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Taraxacum officinale

Taraxacum officinale (Dandelion)
Asteraceae (Sunflower Family)

Foothills, montane, subalpine, alpine. Meadows, woodlands, disturbed areas. Spring, summer, fall.
Lower Stoner Mesa Trail, May 27, 2004.

Golden Dandelion blooms carpet high mountain meadows in early spring.  Dandelions continue to  bloom, but to a lesser degree, into the fall.

Intermountain Flora states that because Taraxacum officinale hybridizes, has multiple chromosome structures, and reproduces sometimes by producing seeds even when not fertilized, the "taxonomy and nomenclature [of Taraxacum] are in a state of utter confusion.  Well over a thousand arcane microspecies have been described."

Linnaeus named this species Leontodon taraxacum in 1753 and it received its present name in 1779 from George Heinrich Weber.

Taraxacum officinale
Taraxacum officinale (Dandelion)
Asteraceae (Sunflower Family)

Foothills, montane, subalpine, alpine. Meadows, woodlands, disturbed areas. Spring, summer, fall.
Canyons of the Ancients National Monument, April 16, 2004.

Dandelions are a Eurasian species now entrenched almost world-wide because of their excellent seed dispersal mechanism and ease of germination.  Their crowded head of ray flowers produces numerous seeds, their low, wide basal leaves crowd-out competing plants,  and thus the plant is often found in huge colonies.

The specific epithet, "officinale", refers to the acceptance, centuries ago, of Dandelion roots as an "official" drug, i.e., one that you could purchase in an "office", a term used in the past for "a shop", or more specifically, "a pharmacy".

Various parts of the the plant are still commonly used in salads and wine-making. 

The common name is a condensation of the French "dent de lion" (also the Latin "Leontodon"), "lionís tooth", referring to the teeth on the leaves.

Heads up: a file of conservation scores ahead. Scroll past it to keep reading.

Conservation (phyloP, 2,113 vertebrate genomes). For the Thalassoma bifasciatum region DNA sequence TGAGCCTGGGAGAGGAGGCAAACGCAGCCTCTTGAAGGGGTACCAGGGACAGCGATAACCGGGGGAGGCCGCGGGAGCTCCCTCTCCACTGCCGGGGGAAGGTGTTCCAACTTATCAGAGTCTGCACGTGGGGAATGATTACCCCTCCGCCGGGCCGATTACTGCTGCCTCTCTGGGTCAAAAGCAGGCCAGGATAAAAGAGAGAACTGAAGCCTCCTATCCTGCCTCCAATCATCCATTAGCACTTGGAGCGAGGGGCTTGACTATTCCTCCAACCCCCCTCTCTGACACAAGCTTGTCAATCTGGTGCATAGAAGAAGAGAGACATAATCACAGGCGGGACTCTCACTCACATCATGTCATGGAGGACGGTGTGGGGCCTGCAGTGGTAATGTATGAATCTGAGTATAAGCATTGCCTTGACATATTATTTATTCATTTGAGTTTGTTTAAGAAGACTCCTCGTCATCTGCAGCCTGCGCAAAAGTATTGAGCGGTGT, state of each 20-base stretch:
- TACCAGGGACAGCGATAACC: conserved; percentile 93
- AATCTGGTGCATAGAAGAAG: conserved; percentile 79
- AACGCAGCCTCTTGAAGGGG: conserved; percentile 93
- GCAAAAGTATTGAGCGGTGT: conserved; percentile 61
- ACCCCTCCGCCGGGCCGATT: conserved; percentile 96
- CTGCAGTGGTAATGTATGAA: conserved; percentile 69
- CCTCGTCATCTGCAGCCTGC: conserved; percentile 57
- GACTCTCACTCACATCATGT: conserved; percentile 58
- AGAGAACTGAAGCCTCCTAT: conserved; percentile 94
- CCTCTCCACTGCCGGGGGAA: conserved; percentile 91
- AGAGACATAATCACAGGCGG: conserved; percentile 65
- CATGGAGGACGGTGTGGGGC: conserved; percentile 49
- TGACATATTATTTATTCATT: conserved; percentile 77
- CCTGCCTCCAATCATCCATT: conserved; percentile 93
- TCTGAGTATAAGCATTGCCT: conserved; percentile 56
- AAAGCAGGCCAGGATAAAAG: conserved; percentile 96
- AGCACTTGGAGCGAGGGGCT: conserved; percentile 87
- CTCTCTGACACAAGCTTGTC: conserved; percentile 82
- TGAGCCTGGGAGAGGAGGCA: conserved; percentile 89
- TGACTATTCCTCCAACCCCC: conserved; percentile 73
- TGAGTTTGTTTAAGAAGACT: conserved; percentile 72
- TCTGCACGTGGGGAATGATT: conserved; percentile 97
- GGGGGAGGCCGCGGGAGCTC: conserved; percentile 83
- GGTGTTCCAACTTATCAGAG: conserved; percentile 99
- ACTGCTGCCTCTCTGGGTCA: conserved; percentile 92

"Taraxacum" is, according to the online Botanical Dictionary, "a  medieval name traceable through Arabic to the Persian "talkh chakok", meaning 'bitter herb' ", but Intermountain Flora states the "name [is] of doubtful origin, perhaps from the Greek tarassein, to stir up, referring to reputed medicinal qualities".

Taraxacum officinale

Taraxacum officinale

Taraxacum officinale (Dandelion)
Asteraceae (Sunflower Family)

Foothills, montane, subalpine, alpine. Meadows, woodlands, disturbed areas. Spring, summer, fall.
Ryman Creek Trail, June 16, 2005 and 2010; Bear Creek Trail, May 19, 2022.

Bring a small hand lens when you take walks and sit down to examine the intricacies of even the most common flowers. Notice several key morphological details:

1) Dandelion flower heads only have ray flowers; there are no disk flowers.
2) The petals (each from only one flower) are actually 5 petals fused. You can see the lines demarcating each of the fused petals and you can see the notches at the tip of each fusion. Look especially at the ray petal at the 12 o'clock position in the photograph immediately below.

                                  Taraxacum officinale

Taraxacum officinale
Taraxacum officinale (Dandelion)
Asteraceae (Sunflower Family)

Foothills, montane, subalpine, alpine. Meadows, woodlands, disturbed areas. Spring, summer, fall.
Lower Stoner Mesa Trail, June 12, 2004.

Dandelion seed heads with their multitude of silvery white pappus hairs have a beauty --  and fun  --  of their own.

Click to see scanning electron micrographs of the seeds.

Range map © John Kartesz,
Floristic Synthesis of North America

State Color Key

Species present in state and native
Species present in state and exotic
Species not present in state

County Color Key

Species present and not rare
Species present and rare
Species extirpated (historic)
Species extinct
Species noxious
Species exotic and present
Native species, but adventive in state
Eradicated
Questionable presence

Range map for Taraxacum officinale